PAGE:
Trump economic adviser Larry Kudlow assured CNBC viewers during a Monday interview that while there are a few coronavirus “hot spots,” a second wave of the virus “isn’t coming,” and there will not be widespread shutdowns.
“There are some hot spots,” Kudlow said to Squawk Box co-host Becky Quick. “We’re on it. We know how to deal with this stuff now, we’ve come a long way since last winter and there is no second wave coming.”
After Quick pointed out that cases are resurging in some areas that had reopened, Kudlow said the CDC was stepping in to help in those areas. “We’ve got the testing procedures, we’ve got the diagnostics, we’ve got the PPE. And so I really think it’s a pretty good situation,” he reiterated.
New cases spike in several states
Texas, Florida and Arizona are three larger states that have seen record numbers of new cases in recent days. While testing is up in all three states, other indicators like percentage of positive tests and hospitalizations indicate that the spike is not only from increased testing.
In addition, California has also seen a rise in cases even with a slow and careful reopening. No state experiencing a resurgence is seeing hospital use near capacity, however.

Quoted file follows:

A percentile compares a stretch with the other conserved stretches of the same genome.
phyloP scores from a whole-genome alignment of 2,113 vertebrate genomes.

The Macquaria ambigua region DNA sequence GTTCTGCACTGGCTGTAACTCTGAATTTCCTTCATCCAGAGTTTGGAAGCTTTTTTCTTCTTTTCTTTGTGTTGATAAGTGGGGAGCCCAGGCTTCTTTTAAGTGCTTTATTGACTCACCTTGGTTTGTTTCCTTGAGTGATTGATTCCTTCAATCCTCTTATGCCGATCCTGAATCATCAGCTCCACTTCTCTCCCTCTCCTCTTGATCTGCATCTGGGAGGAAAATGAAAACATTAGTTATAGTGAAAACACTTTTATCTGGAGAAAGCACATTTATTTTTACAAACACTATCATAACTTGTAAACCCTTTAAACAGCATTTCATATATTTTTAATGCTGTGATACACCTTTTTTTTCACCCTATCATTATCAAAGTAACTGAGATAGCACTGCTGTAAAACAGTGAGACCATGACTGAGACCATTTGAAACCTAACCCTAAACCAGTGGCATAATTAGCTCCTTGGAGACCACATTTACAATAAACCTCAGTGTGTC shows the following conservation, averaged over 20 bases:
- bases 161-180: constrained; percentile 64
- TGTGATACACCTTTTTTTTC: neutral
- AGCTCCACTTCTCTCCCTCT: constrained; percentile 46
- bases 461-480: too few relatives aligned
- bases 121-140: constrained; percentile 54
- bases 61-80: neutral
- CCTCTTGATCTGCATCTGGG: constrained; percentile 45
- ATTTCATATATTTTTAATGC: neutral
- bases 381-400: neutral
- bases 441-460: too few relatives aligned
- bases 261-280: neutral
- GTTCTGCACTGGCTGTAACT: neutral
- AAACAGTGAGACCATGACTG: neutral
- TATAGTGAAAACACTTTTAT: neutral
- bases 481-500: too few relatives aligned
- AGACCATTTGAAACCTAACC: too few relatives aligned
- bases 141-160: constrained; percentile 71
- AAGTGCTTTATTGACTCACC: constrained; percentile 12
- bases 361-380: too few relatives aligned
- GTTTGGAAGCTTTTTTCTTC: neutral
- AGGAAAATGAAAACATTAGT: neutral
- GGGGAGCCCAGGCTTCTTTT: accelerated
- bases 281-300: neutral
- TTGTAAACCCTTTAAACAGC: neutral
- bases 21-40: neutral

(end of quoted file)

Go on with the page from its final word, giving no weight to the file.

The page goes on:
White House trade adviser Peter Navarro told CNN over the weekend that the White House is preparing for a second wave of the virus, should it occur.
“You prepare for what can possibly happen. I’m not saying it’s going to happen, but of course you prepare,” Navarro said.
New treatments should lead to fewer deaths
A number of new treatments for the virus may be the reason why many of the states with spiking cases are not seeing a corresponding spike in deaths.
Dexamethasone, a low dose steroid, was shown in new clinical trials to cut the death rate for severe coronavirus cases by about a third.
Keeping patients off ventilators may also be lowering the death rate, since most patients that were put on ventilators eventually died from the virus.
The UK estimates that 5,000 lives could have been saved there if all severely ill patients had been given dexamethazone, the BBC reported. Only about five percent of people who test positive for the coronavirus need hospitalization, and most of these recover from the illness.